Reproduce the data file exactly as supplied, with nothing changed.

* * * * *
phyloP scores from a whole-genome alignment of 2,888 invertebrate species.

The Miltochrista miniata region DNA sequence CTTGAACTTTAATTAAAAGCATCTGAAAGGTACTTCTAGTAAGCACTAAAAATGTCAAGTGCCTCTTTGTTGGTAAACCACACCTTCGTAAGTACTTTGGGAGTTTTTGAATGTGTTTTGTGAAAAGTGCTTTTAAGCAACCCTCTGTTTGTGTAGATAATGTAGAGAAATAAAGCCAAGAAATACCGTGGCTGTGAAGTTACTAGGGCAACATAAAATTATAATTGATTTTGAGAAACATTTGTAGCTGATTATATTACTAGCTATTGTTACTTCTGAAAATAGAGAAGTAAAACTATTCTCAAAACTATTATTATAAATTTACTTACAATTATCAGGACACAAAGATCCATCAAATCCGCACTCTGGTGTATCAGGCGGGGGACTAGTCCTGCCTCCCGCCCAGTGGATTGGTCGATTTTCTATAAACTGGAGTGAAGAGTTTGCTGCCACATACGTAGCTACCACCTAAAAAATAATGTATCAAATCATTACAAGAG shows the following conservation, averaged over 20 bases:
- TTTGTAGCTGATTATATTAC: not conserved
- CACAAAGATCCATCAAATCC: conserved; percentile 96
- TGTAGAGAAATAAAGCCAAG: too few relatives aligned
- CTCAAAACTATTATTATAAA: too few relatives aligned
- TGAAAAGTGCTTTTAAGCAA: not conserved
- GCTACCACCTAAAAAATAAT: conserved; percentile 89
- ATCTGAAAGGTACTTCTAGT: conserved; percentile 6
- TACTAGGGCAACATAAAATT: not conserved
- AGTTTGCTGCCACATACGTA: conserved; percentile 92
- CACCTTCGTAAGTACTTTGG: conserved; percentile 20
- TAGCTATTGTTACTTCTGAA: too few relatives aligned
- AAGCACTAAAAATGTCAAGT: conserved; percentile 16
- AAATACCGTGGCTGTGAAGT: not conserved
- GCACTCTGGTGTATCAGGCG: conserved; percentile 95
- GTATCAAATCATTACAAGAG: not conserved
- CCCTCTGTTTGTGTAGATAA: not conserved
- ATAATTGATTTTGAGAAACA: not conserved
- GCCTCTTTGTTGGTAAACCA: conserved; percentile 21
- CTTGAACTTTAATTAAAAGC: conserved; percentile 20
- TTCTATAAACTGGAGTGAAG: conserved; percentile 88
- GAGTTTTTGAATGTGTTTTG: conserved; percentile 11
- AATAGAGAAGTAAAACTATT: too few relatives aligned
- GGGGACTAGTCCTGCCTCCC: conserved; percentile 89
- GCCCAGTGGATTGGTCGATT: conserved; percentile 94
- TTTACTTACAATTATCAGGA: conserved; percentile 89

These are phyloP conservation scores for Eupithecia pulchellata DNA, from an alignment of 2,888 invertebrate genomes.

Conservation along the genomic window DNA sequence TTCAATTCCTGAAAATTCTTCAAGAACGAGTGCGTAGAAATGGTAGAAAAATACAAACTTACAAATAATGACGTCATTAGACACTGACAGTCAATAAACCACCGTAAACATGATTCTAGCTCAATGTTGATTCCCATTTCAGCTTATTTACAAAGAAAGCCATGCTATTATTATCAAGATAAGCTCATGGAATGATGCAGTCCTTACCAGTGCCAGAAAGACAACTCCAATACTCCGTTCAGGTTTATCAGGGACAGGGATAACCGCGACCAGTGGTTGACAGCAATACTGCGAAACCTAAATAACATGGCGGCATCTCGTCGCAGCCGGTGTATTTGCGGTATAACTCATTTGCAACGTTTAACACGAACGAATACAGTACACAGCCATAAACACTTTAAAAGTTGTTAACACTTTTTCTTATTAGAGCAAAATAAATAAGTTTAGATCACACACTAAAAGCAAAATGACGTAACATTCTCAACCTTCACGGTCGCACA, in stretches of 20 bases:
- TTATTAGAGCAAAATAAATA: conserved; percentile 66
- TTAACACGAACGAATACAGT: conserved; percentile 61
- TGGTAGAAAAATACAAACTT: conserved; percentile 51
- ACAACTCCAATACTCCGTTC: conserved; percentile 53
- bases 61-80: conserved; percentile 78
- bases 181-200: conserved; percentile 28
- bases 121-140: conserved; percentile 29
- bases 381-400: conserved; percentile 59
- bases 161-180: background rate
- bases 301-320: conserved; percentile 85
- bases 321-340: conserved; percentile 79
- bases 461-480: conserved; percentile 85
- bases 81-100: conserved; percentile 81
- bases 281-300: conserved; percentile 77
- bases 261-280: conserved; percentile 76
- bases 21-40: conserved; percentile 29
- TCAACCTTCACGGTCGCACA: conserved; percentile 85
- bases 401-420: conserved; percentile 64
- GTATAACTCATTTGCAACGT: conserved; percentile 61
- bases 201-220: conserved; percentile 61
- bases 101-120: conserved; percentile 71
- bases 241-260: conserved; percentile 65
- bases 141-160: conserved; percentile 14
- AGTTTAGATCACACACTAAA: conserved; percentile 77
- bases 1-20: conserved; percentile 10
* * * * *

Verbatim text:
phyloP scores from a whole-genome alignment of 2,888 invertebrate species.

The Miltochrista miniata region DNA sequence CTTGAACTTTAATTAAAAGCATCTGAAAGGTACTTCTAGTAAGCACTAAAAATGTCAAGTGCCTCTTTGTTGGTAAACCACACCTTCGTAAGTACTTTGGGAGTTTTTGAATGTGTTTTGTGAAAAGTGCTTTTAAGCAACCCTCTGTTTGTGTAGATAATGTAGAGAAATAAAGCCAAGAAATACCGTGGCTGTGAAGTTACTAGGGCAACATAAAATTATAATTGATTTTGAGAAACATTTGTAGCTGATTATATTACTAGCTATTGTTACTTCTGAAAATAGAGAAGTAAAACTATTCTCAAAACTATTATTATAAATTTACTTACAATTATCAGGACACAAAGATCCATCAAATCCGCACTCTGGTGTATCAGGCGGGGGACTAGTCCTGCCTCCCGCCCAGTGGATTGGTCGATTTTCTATAAACTGGAGTGAAGAGTTTGCTGCCACATACGTAGCTACCACCTAAAAAATAATGTATCAAATCATTACAAGAG shows the following conservation, averaged over 20 bases:
- TTTGTAGCTGATTATATTAC: not conserved
- CACAAAGATCCATCAAATCC: conserved; percentile 96
- TGTAGAGAAATAAAGCCAAG: too few relatives aligned
- CTCAAAACTATTATTATAAA: too few relatives aligned
- TGAAAAGTGCTTTTAAGCAA: not conserved
- GCTACCACCTAAAAAATAAT: conserved; percentile 89
- ATCTGAAAGGTACTTCTAGT: conserved; percentile 6
- TACTAGGGCAACATAAAATT: not conserved
- AGTTTGCTGCCACATACGTA: conserved; percentile 92
- CACCTTCGTAAGTACTTTGG: conserved; percentile 20
- TAGCTATTGTTACTTCTGAA: too few relatives aligned
- AAGCACTAAAAATGTCAAGT: conserved; percentile 16
- AAATACCGTGGCTGTGAAGT: not conserved
- GCACTCTGGTGTATCAGGCG: conserved; percentile 95
- GTATCAAATCATTACAAGAG: not conserved
- CCCTCTGTTTGTGTAGATAA: not conserved
- ATAATTGATTTTGAGAAACA: not conserved
- GCCTCTTTGTTGGTAAACCA: conserved; percentile 21
- CTTGAACTTTAATTAAAAGC: conserved; percentile 20
- TTCTATAAACTGGAGTGAAG: conserved; percentile 88
- GAGTTTTTGAATGTGTTTTG: conserved; percentile 11
- AATAGAGAAGTAAAACTATT: too few relatives aligned
- GGGGACTAGTCCTGCCTCCC: conserved; percentile 89
- GCCCAGTGGATTGGTCGATT: conserved; percentile 94
- TTTACTTACAATTATCAGGA: conserved; percentile 89

These are phyloP conservation scores for Eupithecia pulchellata DNA, from an alignment of 2,888 invertebrate genomes.

Conservation along the genomic window DNA sequence TTCAATTCCTGAAAATTCTTCAAGAACGAGTGCGTAGAAATGGTAGAAAAATACAAACTTACAAATAATGACGTCATTAGACACTGACAGTCAATAAACCACCGTAAACATGATTCTAGCTCAATGTTGATTCCCATTTCAGCTTATTTACAAAGAAAGCCATGCTATTATTATCAAGATAAGCTCATGGAATGATGCAGTCCTTACCAGTGCCAGAAAGACAACTCCAATACTCCGTTCAGGTTTATCAGGGACAGGGATAACCGCGACCAGTGGTTGACAGCAATACTGCGAAACCTAAATAACATGGCGGCATCTCGTCGCAGCCGGTGTATTTGCGGTATAACTCATTTGCAACGTTTAACACGAACGAATACAGTACACAGCCATAAACACTTTAAAAGTTGTTAACACTTTTTCTTATTAGAGCAAAATAAATAAGTTTAGATCACACACTAAAAGCAAAATGACGTAACATTCTCAACCTTCACGGTCGCACA, in stretches of 20 bases:
- TTATTAGAGCAAAATAAATA: conserved; percentile 66
- TTAACACGAACGAATACAGT: conserved; percentile 61
- TGGTAGAAAAATACAAACTT: conserved; percentile 51
- ACAACTCCAATACTCCGTTC: conserved; percentile 53
- bases 61-80: conserved; percentile 78
- bases 181-200: conserved; percentile 28
- bases 121-140: conserved; percentile 29
- bases 381-400: conserved; percentile 59
- bases 161-180: background rate
- bases 301-320: conserved; percentile 85
- bases 321-340: conserved; percentile 79
- bases 461-480: conserved; percentile 85
- bases 81-100: conserved; percentile 81
- bases 281-300: conserved; percentile 77
- bases 261-280: conserved; percentile 76
- bases 21-40: conserved; percentile 29
- TCAACCTTCACGGTCGCACA: conserved; percentile 85
- bases 401-420: conserved; percentile 64
- GTATAACTCATTTGCAACGT: conserved; percentile 61
- bases 201-220: conserved; percentile 61
- bases 101-120: conserved; percentile 71
- bases 241-260: conserved; percentile 65
- bases 141-160: conserved; percentile 14
- AGTTTAGATCACACACTAAA: conserved; percentile 77
- bases 1-20: conserved; percentile 10